Useful links

Tactic #7: Think about the strategic and tactical use of fertiliser

Key messages

  • Talk to your fertiliser rep about your nutrient budget and get their ideas for how costs can be reduced while still meeting the feed requirements of the farm system.
  • Look at soil testing information and use that data to inform whether further fertiliser application is needed or whether capital fertiliser could be reduced for the short term.
  • Think about the strategic use of Nitrogen. How much N is needed for the year for your farm system? Do different areas of the farm require less than others?
  • Ensure that timing and placement ensures maximum pasture response from every kg of Nitrogen used.
  • Evaluate the cost of Nitrogen and response rates and compare this to alternatives such as imported feed or reduced demand.
  • Ensure that any changes or decisions that are made don’t lead to negative environmental outcomes, and that the farm is compliant with any regulations.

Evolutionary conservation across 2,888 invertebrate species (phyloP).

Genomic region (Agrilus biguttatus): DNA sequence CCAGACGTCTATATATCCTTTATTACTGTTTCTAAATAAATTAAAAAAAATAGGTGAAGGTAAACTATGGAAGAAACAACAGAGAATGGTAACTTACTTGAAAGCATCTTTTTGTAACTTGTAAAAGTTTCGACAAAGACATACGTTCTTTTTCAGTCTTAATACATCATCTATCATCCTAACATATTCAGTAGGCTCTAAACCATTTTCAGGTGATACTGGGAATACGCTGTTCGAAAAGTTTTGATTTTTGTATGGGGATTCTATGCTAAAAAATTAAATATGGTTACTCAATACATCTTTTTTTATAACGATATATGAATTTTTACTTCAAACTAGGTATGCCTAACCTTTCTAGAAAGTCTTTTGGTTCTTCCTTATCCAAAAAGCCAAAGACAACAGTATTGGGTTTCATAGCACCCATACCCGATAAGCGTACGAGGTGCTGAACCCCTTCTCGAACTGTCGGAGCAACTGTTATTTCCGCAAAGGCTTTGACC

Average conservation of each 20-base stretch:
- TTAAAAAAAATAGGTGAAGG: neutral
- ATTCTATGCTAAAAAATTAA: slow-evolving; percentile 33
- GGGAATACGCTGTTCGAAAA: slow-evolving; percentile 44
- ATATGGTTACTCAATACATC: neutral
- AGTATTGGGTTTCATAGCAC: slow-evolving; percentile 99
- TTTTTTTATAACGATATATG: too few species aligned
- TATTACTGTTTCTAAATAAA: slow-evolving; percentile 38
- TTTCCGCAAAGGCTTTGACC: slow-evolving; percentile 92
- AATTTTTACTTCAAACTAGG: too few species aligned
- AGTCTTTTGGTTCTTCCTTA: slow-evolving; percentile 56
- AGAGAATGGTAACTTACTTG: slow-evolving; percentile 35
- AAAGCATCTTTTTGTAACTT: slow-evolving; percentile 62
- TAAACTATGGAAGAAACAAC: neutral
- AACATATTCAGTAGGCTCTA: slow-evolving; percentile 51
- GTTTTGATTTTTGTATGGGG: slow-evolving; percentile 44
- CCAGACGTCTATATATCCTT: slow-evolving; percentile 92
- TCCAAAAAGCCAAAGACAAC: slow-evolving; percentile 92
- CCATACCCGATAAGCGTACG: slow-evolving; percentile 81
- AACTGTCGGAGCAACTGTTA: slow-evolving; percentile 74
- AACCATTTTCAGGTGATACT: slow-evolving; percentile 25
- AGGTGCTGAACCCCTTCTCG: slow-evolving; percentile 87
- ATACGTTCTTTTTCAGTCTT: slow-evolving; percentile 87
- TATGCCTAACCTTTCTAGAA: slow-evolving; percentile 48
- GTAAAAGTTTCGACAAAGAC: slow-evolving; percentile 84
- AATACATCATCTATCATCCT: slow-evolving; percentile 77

Useful links

Tactic #8: Look after your farm team and explore any opportunities for labour efficiencies

Key messages

  • Reducing staff can be costly in the long run and put more load on you in the short term.
  • Retaining team members who know your farm is key to creating efficiencies.
  • Work with your team to investigate opportunities to improve productivity.
  • Are there options to manage labour costs, including milking frequency, flexible milking, labour sharing arrangements?
  • Think about team wellbeing, especially if there are going to be fewer people to do the same amount of work.
  • Always consider the long-term impacts on your business of any changes to your labour structure.

Useful links

Tactic #9: Keep sight of the long-term, plan, monitor regularly and adjust as needed

Key messages

  • Examine your decisions around cost management and the impact on the farm system, staff, animals, and your long-term goals.
  • Ensure that decisions made in the short term don’t lead to negative environmental outcomes or any issues with regional regulations.
  • Preparing for a drier-than-normal summer will also be important, given the arrival of El Niño weather conditions in New Zealand this year and the potential for drought across many areas in late summer.